Garmin Tactix Charlie is a GPS watch with tactical functions and a high price

Garmin has just launched the Tactix Charlie, a fitness watch that probably has more functionality than you need, unless you need water resistance to 100 meters and a night vision mode.

That mode reduces the backlight to levels that won’t interfere with night vision goggles, and it’s one of a number of tactical features, which also include a Jumpmaster mode that tracks jumps from airplanes, and a dual-positioning mode, which can display two sets of coordinate systems at once.

Of course, the Tactix Charlie – which apparently builds on the Garmin Fenix 5X and Tactix Bravo - covers all the basics too, with GPS (and GLONASS) built-in, a heart rate monitor, a compass, barometer and altimeter.

It also comes with pre-loaded topographic mapping and navigation tools, so you’ll never get lost, and a battery that can apparently last up to 12 days in smartwatch mode or 20 hours in GPS mode.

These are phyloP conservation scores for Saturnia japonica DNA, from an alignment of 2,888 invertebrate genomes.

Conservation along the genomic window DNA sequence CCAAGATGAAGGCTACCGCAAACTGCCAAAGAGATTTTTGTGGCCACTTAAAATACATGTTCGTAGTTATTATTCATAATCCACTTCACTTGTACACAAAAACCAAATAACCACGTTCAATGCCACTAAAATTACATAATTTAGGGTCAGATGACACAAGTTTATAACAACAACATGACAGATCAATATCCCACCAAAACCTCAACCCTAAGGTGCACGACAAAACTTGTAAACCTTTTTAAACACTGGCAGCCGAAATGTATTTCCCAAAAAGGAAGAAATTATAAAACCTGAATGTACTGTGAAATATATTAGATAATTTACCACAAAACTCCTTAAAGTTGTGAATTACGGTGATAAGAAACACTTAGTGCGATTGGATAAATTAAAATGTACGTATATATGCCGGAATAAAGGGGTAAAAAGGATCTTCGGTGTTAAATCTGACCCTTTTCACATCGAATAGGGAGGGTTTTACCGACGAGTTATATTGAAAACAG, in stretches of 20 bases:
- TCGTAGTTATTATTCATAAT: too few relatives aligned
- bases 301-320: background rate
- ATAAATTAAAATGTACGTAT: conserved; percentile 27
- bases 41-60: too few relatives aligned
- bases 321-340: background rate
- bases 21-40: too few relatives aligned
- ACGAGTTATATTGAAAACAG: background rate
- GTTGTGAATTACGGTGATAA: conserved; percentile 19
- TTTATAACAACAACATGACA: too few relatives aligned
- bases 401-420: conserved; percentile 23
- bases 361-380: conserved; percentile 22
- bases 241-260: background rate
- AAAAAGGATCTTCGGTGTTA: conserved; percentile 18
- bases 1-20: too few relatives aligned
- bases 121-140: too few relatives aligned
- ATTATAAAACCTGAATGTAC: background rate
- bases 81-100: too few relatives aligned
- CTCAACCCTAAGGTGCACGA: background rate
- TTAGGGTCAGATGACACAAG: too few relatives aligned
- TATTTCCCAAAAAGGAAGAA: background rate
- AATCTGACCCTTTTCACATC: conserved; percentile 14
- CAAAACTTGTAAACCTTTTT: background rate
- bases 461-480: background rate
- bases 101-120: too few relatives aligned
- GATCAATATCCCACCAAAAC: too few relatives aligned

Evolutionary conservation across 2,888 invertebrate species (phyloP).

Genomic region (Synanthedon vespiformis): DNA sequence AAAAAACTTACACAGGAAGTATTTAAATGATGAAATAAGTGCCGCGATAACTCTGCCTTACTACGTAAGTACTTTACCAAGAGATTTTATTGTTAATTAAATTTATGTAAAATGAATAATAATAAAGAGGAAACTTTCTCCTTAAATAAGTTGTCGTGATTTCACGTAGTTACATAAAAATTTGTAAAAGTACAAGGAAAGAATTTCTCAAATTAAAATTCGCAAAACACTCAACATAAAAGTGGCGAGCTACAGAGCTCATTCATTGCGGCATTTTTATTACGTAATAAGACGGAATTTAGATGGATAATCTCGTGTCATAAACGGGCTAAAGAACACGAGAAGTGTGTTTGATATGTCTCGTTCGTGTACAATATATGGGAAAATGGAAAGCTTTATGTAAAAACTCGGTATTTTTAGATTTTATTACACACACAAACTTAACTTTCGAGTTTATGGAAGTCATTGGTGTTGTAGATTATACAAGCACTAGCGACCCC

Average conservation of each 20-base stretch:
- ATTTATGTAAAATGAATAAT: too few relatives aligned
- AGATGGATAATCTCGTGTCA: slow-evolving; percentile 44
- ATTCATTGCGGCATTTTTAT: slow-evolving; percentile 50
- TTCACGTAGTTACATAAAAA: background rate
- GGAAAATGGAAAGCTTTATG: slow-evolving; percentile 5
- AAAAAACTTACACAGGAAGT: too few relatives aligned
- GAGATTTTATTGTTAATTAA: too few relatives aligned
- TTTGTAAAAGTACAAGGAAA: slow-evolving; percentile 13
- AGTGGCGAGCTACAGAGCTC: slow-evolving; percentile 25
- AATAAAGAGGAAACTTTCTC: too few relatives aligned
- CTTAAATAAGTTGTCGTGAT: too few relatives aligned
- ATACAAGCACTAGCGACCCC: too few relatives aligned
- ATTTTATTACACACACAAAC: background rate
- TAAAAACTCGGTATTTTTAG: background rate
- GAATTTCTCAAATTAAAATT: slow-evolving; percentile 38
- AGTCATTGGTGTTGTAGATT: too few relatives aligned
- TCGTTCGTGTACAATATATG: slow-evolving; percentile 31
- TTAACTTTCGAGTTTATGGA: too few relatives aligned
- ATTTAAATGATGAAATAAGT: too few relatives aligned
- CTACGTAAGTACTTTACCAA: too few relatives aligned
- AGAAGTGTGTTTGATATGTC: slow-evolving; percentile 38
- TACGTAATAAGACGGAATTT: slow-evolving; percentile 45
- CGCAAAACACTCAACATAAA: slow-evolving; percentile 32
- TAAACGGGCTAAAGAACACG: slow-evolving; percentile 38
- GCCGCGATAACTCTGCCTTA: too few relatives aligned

The Garmin Tactix Charlie has a whole load of functions

The Garmin Tactix Charlie has a whole load of functions

Back to basics

The Tactix Charlie can also do step and general exercise tracking and its 1.2-inch sunlight-readable color screen will be the window onto all your data.

Smartwatch notifications are included too, with the Charlie able to get email, message, calendar and call notifications from your phone, among other things. You can also download apps and widgets to the watch from Garmin’s Connect IQ store.

And the Garmin Tactix Charlie is built to last, even if you are jumping out of planes with it, as it has a black diamond-like carbon coated titanium bezel, a black titanium rear cover and stainless steel buttons.

Of course, all of this comes at a high price, as the Garmin Tactix Charlie is set to cost $749.99 (around £545/AU$960) when it becomes available, which it’s likely to sometime in April.

James Rogerson

James is a freelance phones, tablets and wearables writer and sub-editor at TechRadar. He has a love for everything ‘smart’, from watches to lights, and can often be found arguing with AI assistants or drowning in the latest apps. James also contributes to, and and has written for T3, Digital Camera World, Clarity Media and others, with work on the web, in print and on TV.